Haiphong is the third-largest city in Vietnam, and it’s one of the five municipal cities. apart from being an industrial port city, it has a historic city centre that should attract more tourists than it does. It rarely makes anyones list of places to visit in Vietnam, but if you have time it’s worth a detour.
I had read it being described as an old port city with crumbling colonial buildings, which sounds like my kind of place. There is also a passenger train from Hanoi that runs separately from the main north-south line, so that combination was enough for me to book a visit.
Despite its proximity to Hanoi and its wealth of colonial-era architecture, Haiphong doesn’t get a lot of visitors. Geography plays a big part in why it gets few visitors while remaining a prosperous city. Haiphong is effectively the deep water port for inland Hanoi and Northern Vietnam. Geographically it’s guaranteed a purpose as a port city, but its location is not on the way to anywhere for most tourists.
The “J” or “S” shaped land of Vietnam has a distinct tourist trail. In the backpacker world this is known as the “banana pancake trail”, so named after the supposed meal of choice for backpackers at cheap backpacker accommodations.
My first trip to Vietnam was a typical backpacker trip where I followed this traditional trail of banana pancakes: Mekong Delta – Ho Chi Minh City – Da Lat – Nha Trang – Hoi An – Hue – Ha Noi – Ha Long Bay. The path follows a well-worn route on the long and skinny coastline of Vietnam. When you are on a two-week trip, a back-track off the trail to Haiphong doesn’t fit into the schedule.
The second geographical blow to Haiphong is that it’s on the wrong side of Halong Bay. While Haiphong is a gateway to Halong Bay, the most popular option is to depart from Halong City (Bai Chay). There is now an international airport at Halong Bay which opened in 2018, further cementing its place as the international gateway.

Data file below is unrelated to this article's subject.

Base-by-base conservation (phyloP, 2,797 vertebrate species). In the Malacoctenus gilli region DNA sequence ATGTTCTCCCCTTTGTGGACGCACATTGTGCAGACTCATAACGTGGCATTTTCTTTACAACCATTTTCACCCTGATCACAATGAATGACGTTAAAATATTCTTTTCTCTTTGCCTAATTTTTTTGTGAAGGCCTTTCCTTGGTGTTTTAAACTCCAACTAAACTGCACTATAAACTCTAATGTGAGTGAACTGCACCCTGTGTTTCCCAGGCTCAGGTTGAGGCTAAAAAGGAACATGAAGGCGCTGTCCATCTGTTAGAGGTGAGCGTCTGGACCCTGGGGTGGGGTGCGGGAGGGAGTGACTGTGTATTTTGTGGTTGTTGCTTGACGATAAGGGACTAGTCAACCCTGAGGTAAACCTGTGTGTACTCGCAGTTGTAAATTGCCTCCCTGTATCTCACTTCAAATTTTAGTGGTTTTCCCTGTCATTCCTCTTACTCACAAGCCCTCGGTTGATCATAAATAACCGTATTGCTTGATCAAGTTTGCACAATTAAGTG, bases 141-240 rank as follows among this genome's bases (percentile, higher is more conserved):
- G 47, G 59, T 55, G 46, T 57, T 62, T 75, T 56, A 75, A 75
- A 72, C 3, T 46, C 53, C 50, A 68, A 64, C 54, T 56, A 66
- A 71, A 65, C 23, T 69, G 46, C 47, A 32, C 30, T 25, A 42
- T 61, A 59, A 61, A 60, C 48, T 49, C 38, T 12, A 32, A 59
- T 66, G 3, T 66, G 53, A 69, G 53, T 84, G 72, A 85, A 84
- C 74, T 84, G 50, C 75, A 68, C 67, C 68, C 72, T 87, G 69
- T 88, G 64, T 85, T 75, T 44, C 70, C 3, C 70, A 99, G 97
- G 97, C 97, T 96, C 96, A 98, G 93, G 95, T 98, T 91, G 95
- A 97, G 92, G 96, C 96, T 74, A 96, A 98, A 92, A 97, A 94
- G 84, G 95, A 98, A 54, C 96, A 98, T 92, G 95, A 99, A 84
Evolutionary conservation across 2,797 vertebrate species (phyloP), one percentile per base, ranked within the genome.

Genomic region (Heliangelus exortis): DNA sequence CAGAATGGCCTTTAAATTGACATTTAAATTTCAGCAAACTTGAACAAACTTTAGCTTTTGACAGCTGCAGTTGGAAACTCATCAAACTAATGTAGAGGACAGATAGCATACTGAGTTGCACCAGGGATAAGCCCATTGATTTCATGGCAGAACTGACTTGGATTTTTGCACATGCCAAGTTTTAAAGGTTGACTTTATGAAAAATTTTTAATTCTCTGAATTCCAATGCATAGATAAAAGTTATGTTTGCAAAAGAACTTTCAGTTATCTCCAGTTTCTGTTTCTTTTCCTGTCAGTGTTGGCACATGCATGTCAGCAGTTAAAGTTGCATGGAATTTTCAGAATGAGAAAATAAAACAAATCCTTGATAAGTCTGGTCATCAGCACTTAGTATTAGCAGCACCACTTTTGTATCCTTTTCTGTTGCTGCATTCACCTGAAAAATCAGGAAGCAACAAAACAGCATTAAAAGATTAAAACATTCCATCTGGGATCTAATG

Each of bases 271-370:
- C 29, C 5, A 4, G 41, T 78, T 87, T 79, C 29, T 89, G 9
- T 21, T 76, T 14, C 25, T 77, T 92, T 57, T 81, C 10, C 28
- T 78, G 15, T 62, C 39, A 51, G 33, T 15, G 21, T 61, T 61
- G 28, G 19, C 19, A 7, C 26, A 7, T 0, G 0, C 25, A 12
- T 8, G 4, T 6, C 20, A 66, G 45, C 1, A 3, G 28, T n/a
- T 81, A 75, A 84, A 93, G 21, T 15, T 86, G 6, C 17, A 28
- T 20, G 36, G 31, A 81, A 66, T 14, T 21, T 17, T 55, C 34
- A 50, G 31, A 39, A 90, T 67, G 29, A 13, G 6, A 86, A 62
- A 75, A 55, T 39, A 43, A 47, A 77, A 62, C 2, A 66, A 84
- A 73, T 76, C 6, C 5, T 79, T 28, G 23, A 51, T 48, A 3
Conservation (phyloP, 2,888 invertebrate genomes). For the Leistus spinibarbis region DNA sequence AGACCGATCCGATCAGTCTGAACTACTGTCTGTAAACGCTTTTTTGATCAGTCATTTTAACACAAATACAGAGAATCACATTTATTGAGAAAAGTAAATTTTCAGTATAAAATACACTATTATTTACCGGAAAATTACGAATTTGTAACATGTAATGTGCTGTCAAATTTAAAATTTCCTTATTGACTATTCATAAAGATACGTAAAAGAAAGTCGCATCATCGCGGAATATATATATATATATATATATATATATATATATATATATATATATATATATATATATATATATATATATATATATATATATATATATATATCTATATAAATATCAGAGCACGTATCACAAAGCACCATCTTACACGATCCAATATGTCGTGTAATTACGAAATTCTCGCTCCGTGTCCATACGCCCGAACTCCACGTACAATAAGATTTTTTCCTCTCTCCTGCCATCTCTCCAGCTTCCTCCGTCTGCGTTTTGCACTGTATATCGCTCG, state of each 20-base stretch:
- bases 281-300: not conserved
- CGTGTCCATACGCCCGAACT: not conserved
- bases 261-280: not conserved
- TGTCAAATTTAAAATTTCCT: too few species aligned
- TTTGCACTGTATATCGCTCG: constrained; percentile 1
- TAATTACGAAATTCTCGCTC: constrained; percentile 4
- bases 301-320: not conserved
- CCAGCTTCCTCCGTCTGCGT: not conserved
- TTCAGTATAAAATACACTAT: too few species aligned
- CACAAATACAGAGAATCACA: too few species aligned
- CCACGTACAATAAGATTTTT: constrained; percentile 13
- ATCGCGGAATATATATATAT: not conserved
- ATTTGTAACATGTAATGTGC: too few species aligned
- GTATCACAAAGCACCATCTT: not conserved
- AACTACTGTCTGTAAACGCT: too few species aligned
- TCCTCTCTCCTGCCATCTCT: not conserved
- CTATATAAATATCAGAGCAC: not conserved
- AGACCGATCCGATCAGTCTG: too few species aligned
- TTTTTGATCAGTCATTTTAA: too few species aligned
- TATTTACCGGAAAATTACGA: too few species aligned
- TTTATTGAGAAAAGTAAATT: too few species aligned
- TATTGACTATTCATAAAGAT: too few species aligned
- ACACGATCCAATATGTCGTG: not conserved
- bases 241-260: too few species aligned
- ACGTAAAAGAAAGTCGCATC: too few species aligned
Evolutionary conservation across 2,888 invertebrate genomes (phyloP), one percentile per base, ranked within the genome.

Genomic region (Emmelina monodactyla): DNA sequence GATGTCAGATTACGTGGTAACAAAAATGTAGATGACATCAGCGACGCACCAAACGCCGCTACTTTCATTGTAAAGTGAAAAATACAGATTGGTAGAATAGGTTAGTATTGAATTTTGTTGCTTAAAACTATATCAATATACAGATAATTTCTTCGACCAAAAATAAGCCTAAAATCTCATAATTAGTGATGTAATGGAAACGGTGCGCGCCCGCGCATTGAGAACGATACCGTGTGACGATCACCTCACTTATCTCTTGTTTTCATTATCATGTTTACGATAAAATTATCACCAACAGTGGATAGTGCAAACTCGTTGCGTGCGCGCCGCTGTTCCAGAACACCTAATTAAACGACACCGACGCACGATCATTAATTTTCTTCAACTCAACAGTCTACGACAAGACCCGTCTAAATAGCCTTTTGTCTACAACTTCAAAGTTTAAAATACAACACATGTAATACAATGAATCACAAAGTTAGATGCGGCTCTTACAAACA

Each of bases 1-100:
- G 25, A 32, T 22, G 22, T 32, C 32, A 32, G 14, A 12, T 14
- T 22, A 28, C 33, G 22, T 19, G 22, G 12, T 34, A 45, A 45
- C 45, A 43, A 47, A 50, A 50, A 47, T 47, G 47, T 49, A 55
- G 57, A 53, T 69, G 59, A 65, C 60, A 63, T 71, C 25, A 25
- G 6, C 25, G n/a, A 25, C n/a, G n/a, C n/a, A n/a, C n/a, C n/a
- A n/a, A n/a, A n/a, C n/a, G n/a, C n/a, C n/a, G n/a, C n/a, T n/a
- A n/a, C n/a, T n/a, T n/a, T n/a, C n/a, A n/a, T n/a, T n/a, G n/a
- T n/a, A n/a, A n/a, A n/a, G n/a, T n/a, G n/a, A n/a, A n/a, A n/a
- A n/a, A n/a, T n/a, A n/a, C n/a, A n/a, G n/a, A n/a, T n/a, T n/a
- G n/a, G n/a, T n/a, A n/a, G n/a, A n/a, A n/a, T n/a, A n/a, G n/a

Another thing about Haiphong is that it has a different reputation among Vietnamese people. Practically every Vietnamese person that I told I was going to Haiphong gave almost the same reaction – “You’re going to Haiphong? It’s full of gangsters!” I get a similar reaction when speaking to older Saigonese about visiting District 4 in Ho Chi Minh City. This district had a reputation of being a gangsters paradise, though now it is becoming more popular to live in due to its proximity to District 1.
The reputation of Haiphong seems to come from a time when small ships were unloaded by hand along the riverside port in the city. A place where dodgy deals could be done and illicit goods could be moved much easier. Now with container shipping and the main port outside of the city this image makes about as much sense as gangsters in flat-caps hanging out the docks at the Isle of Dogs in London.
Haiphong appears to have learned to live with life without tourism, and on the ground the city seems prosperous. During my visit there was a new Hilton and Pullman hotel under construction, and Hotel Nikko from Japan had announced they would be opening in Haiphong. Business travel is at least booming.
I was most interested to visit Haiphong for its architecture, and there is plenty of colonial-era architecture here.
There are parts of Haiphong that reminded me of the Hanoi old quarter, but without the crowds.
I found an old market alley that has one of the most intact rows of colonial-era buildings I’ve seen in Vietnam. The little alley of Ngo 186 Hai Ba Trang is flanked by old shophouses painted in the colonial yellow. In any other city the market would have been moved and these buildings would be renovated to house fancy restaurants and boutique shops. It would be featured on CNN and Conde Nast Traveler with Instagram girls in big hats swirling their dresses with their backs turned to you. For now though you can still see it in all its ragged street market glory.
I didn’t see any visible signs of tourists while I was here. Looking at international flights from the airport, VietJet Air has flights to Bangkok and Seoul, which are most likely for the benefit of Haiphongians. There is also a random flight to Shenzhen on Donghai Airlines.
I was in Haiphong to see the railway, and I will have a report on the Haiphong – Hanoi train trip. There is also a plan to upgrade the railway from Haiphong to Lao Cai.